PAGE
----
All posts by Naomi Parkhurst

I call myself a string geek because I like doing a whole range of hand crafts, most of which involve string or yarn: knitting, spinning, sewing, nalbinding, crochet, embroidery, tatting, dyeing, and probably some I'm not even thinking of.

Pinion, redux

I posted this pattern last year, and will be donating any proceeds from December 2010 to help a friend’s friend and his family make it through a personal disaster: he was caught in random violence and needs reconstructive surgery.

Pinion Tam blocked on a plate


This lacy tam is worked from the center outwards. The design spirals outward and flows into a ribbed brim. It looks more complicated than it is–if you know how to knit in the round, purl, knit two together, knit three together, and make a yarn over, you can make this hat.

Both charts and written out instructions (in abbreviations) are provided, along with suggestions for modifying the brim size to fit.

Other materials required include a darning needle for working in ends, about a yard of smooth, thin yarn for making a lifeline, and a plate for blocking (about 10 inches or 25cm in diameter).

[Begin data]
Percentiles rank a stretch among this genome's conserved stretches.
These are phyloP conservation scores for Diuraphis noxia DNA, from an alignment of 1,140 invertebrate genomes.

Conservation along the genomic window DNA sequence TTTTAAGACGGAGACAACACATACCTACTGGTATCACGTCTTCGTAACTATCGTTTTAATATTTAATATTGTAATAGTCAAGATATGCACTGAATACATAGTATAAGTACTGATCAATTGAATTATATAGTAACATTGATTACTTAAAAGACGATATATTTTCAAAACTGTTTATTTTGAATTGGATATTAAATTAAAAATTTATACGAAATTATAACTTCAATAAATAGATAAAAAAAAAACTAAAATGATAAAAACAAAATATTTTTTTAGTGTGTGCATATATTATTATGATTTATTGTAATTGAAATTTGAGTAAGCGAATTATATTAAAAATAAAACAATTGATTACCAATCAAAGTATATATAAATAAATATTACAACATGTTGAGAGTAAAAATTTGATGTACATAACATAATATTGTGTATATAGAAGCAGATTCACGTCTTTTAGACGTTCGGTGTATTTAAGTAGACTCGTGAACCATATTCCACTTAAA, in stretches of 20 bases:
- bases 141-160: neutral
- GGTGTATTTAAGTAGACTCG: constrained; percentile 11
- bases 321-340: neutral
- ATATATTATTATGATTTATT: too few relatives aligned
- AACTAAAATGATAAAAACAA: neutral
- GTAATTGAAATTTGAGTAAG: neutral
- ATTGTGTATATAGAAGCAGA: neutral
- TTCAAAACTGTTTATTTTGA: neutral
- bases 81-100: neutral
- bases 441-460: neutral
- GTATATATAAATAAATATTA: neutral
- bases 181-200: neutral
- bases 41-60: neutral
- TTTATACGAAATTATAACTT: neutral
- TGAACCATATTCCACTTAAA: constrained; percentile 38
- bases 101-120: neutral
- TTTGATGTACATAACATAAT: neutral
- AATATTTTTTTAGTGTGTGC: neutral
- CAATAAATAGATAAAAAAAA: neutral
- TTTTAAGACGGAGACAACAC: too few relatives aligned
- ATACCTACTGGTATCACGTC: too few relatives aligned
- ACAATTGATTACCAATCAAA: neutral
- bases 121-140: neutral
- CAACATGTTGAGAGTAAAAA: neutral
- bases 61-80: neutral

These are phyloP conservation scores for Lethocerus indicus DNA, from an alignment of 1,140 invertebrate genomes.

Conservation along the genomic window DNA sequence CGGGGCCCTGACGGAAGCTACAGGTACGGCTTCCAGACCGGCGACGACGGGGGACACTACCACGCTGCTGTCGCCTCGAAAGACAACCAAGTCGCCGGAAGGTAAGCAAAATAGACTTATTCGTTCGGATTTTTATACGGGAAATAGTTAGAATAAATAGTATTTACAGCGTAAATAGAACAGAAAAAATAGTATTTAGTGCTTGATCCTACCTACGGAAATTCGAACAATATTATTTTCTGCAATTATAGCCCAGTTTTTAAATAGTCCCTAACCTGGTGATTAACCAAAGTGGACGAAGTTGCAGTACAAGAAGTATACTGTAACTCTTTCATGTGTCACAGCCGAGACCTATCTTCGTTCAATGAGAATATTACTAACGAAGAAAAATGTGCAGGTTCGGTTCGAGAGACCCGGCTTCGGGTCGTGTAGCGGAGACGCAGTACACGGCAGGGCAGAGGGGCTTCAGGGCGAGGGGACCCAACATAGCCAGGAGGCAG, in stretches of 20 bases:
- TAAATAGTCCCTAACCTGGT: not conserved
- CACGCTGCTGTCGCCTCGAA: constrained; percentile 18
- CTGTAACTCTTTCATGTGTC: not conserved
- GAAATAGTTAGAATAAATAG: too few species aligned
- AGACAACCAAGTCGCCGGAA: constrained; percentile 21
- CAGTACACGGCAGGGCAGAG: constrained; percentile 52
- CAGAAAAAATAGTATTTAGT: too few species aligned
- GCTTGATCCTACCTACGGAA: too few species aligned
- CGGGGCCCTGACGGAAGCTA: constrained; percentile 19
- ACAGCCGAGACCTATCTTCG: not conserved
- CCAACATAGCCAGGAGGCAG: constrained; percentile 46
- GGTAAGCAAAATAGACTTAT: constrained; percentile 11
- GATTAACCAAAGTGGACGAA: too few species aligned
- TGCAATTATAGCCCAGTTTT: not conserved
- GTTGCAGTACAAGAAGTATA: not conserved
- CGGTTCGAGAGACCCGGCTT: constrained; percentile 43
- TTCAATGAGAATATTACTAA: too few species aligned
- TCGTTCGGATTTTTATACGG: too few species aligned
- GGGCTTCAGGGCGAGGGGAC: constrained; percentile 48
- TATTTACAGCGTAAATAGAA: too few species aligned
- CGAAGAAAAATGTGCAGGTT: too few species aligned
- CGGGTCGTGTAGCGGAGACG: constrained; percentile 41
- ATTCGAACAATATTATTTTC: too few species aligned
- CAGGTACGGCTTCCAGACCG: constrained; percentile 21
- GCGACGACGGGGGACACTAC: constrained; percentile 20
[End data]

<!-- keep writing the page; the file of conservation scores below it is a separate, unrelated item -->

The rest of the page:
You shouldn’t need a Ravelry account to buy now.

If you have a Ravelry account, here’s the pattern page for Pinion.

Thank you!

Fancy Tricot Stitch (No.2)

A stitch from S.F.A. Caulfeild’s Dictionary of Needlework, p. 129, rewritten in modern terms.

Fancy Tricot Stitch
This is a netlike stitch which stretches vertically, but not particularly horizontally.
Original description:
This is a pretty stitch for handkerchiefs, shawls, etc, or as a stripe for a blanket. Cast on a foundation chain the length required. First row–raise all the loops as in Tricot, and work back very loosely. Second, or pattern row–keep the wool to the front of the work, take up the little stitch at the top of the long loop without drawing the wool through, put the hook from teh back of the work between the next two loops, draw the wool through to the back across the long loop, pass the stitch just formed into the one above the long loop without taking the wool on the hook again, take up the next small stitch above a long loop (the wools should be still in front), insert the hook from the back between the next two long loops, draw the wool to the back, and pass this stitch into the last raised, continue to the end, work back in the usual way very loosely, and repeat the second row.